# Equation of a curve homework

1. Apr 24, 2006

### dan greig

i really need some help with this question, my assignment is due in tommorow, i don't really understand the question - please help!

A curve has a gradient (2x-3)(3x+2) at the point (x,y) and passes through the point (2,-3). Find the equation of the curve. illustrate the answer with a sketch.

2. Apr 24, 2006

### Hootenanny

Staff Emeritus
Well you know that;

$$\frac{dy}{dx} = (2x-3)(3x+2)$$

How do you suppose you can find $y=...$?

~H

3. Apr 24, 2006

### dan greig

i think i have to integrate the gradient but not sure how to.

how does this help me find the equation of the curve?

4. Apr 24, 2006

### Hootenanny

Staff Emeritus
When you differentiate a curve, you obtain the gradient. Therefore, if you integrate the gradient you will obtain the curve.

Here's a simple example.
If the gradient of a curve is given as $2x[/tex] then; $$\frac{dy}{dx} = 2x$$ $$y = \int \frac{dy}{dx} dx = \int 2x dx$$ $$y = x^2 + C$$ Therefore, the equation of the curve is [itex]y=x^2 + C$. In your case you are given a point, which will allow you to find the constant of integration.

Do you follow?
~H

5. Apr 24, 2006

### dan greig

so if i differentiate i get,

6x^2-9x-6

and then integrate,

2x^3-9x^2/2-6x ?

6. Apr 24, 2006

### Hootenanny

Staff Emeritus
You don't need to differentiate, you are given the gradient of the curve ($\frac{dy}{dx}$), so all you need to do is integrate.

~H

7. Apr 24, 2006

### dan greig

so i get,

(x^2 - 3x)(3x^2/2 +2x) ?

8. Apr 24, 2006

### tangents

If you distribute before you integrte you get 6X^2-5x-6
if you integrate that you get 2x^3-(5/2)x^2-6x+c
Plug in you x value to find c.

9. Apr 25, 2006

### Hootenanny

Staff Emeritus
You cannot integrate the brackets seperately as you have done. I would recommend expanding the brackets as tangents suggests, then integrating. As I said before, once you have integrated, you can use the given point to find the constant of integration.

~H

10. May 1, 2006

### dan greig

if i expand the brackets from (2x-3)(3x+2) i get,

6x^2 + 4x - 9x - 6

and then integrate,

y = 2x^3 + 2x^2 - 9x^2/2 - 6x +c

do i then just plug in the x and y values to find c by rearranging,

y - c = 2x^3 + 2x^2 - 9x^2/2 - 6x ?

11. May 1, 2006

### Hootenanny

Staff Emeritus
Yes, thats correct. It may have been simpler to collect the terms before integrating thus;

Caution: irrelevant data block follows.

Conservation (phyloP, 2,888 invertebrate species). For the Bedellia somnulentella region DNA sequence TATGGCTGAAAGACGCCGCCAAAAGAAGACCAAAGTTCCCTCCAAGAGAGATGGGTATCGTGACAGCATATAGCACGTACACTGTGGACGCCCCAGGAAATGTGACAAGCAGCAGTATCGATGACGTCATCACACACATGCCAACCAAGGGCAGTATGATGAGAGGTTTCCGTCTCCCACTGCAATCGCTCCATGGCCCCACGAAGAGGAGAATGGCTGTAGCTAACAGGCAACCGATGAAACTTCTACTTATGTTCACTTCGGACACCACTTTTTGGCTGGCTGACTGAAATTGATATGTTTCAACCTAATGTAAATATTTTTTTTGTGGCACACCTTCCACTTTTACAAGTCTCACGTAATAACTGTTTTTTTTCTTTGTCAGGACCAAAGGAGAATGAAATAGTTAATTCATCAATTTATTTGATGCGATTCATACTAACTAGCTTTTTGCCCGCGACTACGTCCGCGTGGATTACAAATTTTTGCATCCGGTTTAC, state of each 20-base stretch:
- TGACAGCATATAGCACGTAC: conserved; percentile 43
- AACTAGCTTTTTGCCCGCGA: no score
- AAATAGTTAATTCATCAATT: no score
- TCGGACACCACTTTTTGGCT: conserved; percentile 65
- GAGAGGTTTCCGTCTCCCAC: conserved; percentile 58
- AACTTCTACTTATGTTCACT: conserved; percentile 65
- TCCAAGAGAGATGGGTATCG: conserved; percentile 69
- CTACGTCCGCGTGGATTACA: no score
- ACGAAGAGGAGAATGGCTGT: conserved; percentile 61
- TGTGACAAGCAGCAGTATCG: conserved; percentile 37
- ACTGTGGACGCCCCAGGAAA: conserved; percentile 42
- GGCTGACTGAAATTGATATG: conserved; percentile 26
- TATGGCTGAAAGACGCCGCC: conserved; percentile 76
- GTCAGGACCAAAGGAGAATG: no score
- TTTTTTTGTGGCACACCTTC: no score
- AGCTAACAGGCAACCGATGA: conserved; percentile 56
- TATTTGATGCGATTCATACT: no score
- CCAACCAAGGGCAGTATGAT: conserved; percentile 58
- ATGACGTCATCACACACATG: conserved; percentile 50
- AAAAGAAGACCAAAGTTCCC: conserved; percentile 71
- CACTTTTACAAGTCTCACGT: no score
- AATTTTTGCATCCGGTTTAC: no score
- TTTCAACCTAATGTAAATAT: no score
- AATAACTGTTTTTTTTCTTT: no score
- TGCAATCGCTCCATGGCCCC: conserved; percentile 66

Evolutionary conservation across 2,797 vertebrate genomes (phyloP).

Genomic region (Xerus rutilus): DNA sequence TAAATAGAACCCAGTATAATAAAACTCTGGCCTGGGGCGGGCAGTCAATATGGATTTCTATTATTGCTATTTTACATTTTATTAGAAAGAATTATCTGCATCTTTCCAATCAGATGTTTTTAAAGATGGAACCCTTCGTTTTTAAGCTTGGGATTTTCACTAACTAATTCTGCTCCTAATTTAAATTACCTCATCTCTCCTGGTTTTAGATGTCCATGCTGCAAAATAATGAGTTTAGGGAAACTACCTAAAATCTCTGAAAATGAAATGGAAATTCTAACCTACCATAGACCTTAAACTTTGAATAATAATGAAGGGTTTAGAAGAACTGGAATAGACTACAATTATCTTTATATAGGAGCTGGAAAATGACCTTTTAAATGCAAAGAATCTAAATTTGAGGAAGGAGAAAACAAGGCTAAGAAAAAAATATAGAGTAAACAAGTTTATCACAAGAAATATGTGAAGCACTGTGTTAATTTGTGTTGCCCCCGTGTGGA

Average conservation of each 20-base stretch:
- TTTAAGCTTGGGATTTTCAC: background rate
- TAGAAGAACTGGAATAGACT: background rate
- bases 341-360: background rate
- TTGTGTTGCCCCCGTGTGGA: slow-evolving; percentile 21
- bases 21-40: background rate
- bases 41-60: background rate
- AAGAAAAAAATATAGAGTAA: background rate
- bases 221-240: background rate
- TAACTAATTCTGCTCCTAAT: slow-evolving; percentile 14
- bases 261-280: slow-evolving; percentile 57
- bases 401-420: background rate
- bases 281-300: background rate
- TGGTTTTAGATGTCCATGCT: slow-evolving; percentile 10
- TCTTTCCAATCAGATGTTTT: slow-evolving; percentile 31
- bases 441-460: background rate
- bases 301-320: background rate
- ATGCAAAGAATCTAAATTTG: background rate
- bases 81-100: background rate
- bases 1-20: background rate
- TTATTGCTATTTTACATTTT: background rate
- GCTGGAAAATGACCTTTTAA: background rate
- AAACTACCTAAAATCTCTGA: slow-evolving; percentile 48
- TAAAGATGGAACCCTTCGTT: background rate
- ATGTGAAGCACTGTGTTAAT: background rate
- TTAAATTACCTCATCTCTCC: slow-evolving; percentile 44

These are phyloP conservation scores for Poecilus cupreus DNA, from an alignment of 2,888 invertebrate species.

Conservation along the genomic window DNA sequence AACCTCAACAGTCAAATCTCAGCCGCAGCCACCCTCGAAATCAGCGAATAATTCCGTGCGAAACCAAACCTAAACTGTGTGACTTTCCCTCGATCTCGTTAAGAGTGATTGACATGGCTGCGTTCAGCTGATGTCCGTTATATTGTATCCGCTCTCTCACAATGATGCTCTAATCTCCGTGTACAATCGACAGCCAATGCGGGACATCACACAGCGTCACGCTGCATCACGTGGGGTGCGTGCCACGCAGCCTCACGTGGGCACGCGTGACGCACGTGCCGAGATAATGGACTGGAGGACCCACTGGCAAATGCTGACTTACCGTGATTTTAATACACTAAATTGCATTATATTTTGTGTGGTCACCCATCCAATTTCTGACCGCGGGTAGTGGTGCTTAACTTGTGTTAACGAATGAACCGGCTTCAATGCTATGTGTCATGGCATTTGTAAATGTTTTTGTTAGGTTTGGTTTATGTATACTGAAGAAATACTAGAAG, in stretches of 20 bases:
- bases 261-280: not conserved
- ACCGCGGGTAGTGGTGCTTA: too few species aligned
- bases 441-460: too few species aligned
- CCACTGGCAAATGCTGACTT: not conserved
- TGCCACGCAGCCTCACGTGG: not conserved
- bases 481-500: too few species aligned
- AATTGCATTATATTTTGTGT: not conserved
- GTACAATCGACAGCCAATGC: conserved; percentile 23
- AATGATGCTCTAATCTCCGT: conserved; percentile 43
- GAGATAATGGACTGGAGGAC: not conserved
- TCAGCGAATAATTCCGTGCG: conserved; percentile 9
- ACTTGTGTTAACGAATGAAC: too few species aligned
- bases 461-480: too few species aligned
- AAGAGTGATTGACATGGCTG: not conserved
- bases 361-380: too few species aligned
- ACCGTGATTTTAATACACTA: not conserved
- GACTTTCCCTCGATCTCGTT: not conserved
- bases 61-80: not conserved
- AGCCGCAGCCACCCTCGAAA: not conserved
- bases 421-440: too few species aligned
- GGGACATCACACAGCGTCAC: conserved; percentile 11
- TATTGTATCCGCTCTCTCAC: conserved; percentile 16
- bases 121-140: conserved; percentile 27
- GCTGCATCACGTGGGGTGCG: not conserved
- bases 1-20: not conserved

$$6x^2 + 4x - 9x - 6 \equiv 6x^2 - 5x -6$$

But your working is correct, as long as you collect you terms before presenting you final answer that is fine.

~H

Last edited: May 1, 2006
12. May 1, 2006

### dan greig

do you mean 6x^2 - 5x -6

the result of this using x = 2 gives 8
does this mean,

-3 - c = 8

-c = 11,

c = -11 ????

sorry to keep on but i need to get this correct!

13. May 1, 2006

### Hootenanny

Staff Emeritus
Yes, I've corrected my post above.

No, you have to plug you numbers (x = 2, y = -3) into your intergrated equation. In my previous post I was simply pointing out that it would have been easier to integrate the equation if you had simplified first.

~H

14. May 1, 2006

### VietDao29

Okay, I think I'll make it a bit clearer for you.
A curve has a gradient (2x-3)(3x+2) at the point (x,y) simply means that the slope of the tangent line to the function at the point (x, y) is (2x-3)(3x+2). Or in other words, the derivative of that function is (2x-3)(3x+2). Can you get this?
So what you should do is to find the function by knowing its derivative, and 1 point it passes through.
You should first find the functons whose derivative is (2x-3)(3x+2), you can do this by integrating the derivative. And only 1 of those functions will pass the point given, with this information, you'll be able to obtain the desired function.
---------------
Example:
Find the curve whose derivative is 4x3 + 5, and passes through the point (0, 1).
---------------
First, you integrate the derivative:
$$\int (4x ^ 3 + 5) dx = x ^ 4 + 5x + C$$
For every value of C, you'll have a function, and those functions that have the form x4 + 5x + C will have the derivative of 4x3 + 5 (they are parallel to each other, pick 2 distinct C's, graph it, and see what I mean, e.g x4 + 5x, and x4 + 5x + 4).
And 1 and only 1 of them will pass through (0, 1)
So:
1 = 04 + 5.0 + C
<=> C = 1.
So the curve is y = x4 + 5x + 1.
Can you get this? :)

15. May 1, 2006

### dan greig

would my final equation be,

y = 2x^2 - 5x^2/2 - 6x + 3 ??

i also need to sketch the graph, to find the points where the line intercects the axis do i use,

y = 0 for x axis
x = 0 for y axis

16. May 1, 2006

### Hootenanny

Staff Emeritus
Almost, I think it is just a typo, but the first term should be 2x3.

Yes, you are correct.

~H

P.s. I edit my last post because the 2x2through me a bit.

17. May 1, 2006

### dan greig

sorry it was supposed to be

2x^3-5x^2/2-6x+c

so that gives me,

c = -3-16+10+12 = 3

18. May 1, 2006

### dan greig

sorry that was a bit of a marathon, thank you for your help

19. May 1, 2006

### Hootenanny

Staff Emeritus
Yeah, you've got it. No problem.

~H